|Notice the variation in hairstyles as well as the different shapes of the heads. These differences indicate that the heads were not simply modified to give the impression of individuality, but were created as entire models of a head. The hair was worn twisted around the base of a "ponytail" and wrapped in a scarf by this group. Each warrior tied their hair at a different angle and the ends of the scarves point in all directions.
On the basis of the hairstyles, Chen Jingyuan (People's Daily, August 12, 2009), proposed that this site was not actually devoted to and built by the first Qin emperor, but was built by a previous empress.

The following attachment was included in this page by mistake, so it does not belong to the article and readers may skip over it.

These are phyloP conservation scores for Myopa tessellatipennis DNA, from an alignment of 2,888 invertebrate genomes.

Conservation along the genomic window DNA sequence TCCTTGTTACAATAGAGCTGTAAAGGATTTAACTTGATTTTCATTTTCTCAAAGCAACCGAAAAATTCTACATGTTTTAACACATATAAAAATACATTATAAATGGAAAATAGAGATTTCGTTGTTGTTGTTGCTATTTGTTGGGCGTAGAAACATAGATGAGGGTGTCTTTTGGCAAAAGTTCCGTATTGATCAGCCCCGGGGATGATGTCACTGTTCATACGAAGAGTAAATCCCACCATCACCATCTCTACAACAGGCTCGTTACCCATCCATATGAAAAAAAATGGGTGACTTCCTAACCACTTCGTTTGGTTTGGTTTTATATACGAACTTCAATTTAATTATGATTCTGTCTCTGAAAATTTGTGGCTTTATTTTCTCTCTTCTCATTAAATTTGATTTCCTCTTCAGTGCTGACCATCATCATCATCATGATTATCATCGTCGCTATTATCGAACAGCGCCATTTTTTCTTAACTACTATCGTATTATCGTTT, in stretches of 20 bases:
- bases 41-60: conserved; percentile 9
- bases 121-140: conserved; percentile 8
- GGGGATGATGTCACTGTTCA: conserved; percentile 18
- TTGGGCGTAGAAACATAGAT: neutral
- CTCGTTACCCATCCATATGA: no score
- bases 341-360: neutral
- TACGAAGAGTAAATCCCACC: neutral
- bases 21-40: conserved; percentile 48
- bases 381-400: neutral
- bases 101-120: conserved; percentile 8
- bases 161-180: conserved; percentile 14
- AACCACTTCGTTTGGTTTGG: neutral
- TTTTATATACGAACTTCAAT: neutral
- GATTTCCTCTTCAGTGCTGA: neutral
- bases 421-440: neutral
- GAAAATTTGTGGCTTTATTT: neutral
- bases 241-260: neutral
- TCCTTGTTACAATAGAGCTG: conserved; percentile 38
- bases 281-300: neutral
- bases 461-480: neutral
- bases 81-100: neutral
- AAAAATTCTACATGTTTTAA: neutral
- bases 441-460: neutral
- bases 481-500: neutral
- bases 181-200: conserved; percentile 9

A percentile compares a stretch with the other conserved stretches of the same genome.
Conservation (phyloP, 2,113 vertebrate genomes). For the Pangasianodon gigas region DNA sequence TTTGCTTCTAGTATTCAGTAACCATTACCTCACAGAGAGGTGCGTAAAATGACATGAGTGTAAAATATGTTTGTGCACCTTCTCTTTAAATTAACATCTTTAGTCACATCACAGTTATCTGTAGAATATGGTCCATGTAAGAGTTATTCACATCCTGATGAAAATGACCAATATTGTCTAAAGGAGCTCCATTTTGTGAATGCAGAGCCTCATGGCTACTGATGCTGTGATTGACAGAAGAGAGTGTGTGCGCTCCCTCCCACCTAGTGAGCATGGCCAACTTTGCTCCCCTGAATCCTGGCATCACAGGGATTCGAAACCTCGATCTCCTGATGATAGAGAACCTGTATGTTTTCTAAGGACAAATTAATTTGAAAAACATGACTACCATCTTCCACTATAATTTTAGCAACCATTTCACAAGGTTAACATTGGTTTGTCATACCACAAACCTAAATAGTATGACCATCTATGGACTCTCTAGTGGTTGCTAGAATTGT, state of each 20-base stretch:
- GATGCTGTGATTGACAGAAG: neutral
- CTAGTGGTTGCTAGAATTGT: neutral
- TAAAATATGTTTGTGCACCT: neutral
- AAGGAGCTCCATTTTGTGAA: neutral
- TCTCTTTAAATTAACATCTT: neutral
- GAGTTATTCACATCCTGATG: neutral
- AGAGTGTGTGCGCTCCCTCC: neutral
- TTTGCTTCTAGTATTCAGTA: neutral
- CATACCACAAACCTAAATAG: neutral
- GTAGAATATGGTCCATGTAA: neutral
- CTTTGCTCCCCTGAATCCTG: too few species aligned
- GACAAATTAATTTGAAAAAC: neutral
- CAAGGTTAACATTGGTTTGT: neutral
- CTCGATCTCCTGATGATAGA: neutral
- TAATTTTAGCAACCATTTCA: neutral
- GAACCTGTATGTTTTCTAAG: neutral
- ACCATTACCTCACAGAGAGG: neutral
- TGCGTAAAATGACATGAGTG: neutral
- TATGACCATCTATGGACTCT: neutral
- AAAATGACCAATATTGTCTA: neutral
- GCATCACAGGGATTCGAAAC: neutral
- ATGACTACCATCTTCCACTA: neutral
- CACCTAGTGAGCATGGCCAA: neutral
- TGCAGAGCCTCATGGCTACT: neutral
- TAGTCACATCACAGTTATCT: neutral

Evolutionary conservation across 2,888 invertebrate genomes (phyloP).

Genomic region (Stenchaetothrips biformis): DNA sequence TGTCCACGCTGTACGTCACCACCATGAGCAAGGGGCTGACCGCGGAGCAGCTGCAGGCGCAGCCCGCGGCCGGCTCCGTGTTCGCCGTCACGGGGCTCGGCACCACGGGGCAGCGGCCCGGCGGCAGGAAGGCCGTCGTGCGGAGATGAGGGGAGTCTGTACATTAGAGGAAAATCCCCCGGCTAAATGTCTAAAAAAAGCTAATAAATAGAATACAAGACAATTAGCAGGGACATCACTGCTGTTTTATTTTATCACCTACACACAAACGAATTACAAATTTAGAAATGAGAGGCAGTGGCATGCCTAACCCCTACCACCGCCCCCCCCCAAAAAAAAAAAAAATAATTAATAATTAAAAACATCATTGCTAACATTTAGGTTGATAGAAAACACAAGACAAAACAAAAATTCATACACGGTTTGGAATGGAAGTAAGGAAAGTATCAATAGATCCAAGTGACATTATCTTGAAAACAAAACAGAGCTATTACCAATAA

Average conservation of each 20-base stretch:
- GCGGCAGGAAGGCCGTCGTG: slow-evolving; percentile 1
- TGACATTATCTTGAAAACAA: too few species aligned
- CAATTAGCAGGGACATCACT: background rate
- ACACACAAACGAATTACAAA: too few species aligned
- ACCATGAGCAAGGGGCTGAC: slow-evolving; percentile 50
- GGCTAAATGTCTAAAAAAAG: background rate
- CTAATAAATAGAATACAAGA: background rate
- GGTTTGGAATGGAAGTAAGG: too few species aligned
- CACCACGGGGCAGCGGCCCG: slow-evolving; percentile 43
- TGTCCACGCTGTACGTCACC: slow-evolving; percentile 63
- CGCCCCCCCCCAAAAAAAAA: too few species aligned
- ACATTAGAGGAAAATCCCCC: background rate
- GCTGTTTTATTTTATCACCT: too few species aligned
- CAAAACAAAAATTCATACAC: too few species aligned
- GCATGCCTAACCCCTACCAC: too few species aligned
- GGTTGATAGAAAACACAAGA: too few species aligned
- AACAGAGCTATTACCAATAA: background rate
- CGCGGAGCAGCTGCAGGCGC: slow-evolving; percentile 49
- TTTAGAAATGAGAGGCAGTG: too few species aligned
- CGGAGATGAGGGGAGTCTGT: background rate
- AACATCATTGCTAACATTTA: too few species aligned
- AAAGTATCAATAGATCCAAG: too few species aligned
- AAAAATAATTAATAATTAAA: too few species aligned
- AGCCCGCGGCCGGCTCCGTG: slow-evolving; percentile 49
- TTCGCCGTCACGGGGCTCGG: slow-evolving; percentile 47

King Huiwen of Qin (reigned 337 BC - 311 BC) had many wives, but one rose to be the favorite. After his death she ruled as Empress Dowager Xuan for 41 years. She had come from the State of Chu where the men wore their hair as shown on many of the warriors in the tomb. Chen Jingyuan points out several other reasons for his theory, including the distance of the warriors from the respective tombs, certain inscriptions, and the amount of silt that accumulated in the warrior chambers before they were covered.
It is important that alternative views are proposed to spur the search and question the interpretations of evidence. Although the preponderance of evidence aupports the generally accepted conclusion that the Warriors and Horses site was built by the first Qin emperor, Shi Huangdi 秦始皇陵 (Qín Shǐhuáng di), raising questions about facts that don't fit, or can be interpreted in several ways is just good science.
Last update: March 2010
© Marilyn Shea, 2010